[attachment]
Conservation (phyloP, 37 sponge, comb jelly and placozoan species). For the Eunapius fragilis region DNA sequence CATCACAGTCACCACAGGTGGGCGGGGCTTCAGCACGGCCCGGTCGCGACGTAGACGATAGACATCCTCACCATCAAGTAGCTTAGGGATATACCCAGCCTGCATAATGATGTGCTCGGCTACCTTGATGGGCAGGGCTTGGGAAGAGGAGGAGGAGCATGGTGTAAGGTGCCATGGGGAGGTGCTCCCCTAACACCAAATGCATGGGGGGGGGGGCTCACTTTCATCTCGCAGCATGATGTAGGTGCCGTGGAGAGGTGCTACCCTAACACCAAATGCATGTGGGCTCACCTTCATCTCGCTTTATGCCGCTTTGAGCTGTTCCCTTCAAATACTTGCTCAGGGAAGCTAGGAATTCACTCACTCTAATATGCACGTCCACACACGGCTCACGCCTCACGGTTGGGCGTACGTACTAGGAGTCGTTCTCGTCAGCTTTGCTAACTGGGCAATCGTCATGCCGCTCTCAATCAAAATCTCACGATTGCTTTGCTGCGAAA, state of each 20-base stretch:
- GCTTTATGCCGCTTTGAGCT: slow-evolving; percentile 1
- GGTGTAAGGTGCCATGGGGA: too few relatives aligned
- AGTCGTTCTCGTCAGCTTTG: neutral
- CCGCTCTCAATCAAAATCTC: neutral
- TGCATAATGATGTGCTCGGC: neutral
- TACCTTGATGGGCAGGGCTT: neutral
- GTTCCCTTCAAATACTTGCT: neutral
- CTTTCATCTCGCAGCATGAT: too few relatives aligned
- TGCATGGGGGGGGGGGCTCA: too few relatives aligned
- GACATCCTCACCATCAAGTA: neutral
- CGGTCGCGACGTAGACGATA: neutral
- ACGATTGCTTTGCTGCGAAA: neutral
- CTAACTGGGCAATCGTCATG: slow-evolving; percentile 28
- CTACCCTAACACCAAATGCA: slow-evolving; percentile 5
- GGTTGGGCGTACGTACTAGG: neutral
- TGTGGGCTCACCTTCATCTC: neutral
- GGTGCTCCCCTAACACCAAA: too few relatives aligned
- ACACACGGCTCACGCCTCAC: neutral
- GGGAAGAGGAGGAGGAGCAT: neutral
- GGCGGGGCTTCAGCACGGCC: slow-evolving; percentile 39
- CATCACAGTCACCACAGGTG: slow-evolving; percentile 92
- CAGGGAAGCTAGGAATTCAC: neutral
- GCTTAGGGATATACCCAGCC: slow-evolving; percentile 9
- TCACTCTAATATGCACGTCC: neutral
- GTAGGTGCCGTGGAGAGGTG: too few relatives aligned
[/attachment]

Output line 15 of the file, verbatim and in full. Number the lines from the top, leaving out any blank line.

- CTACCCTAACACCAAATGCA: slow-evolving; percentile 5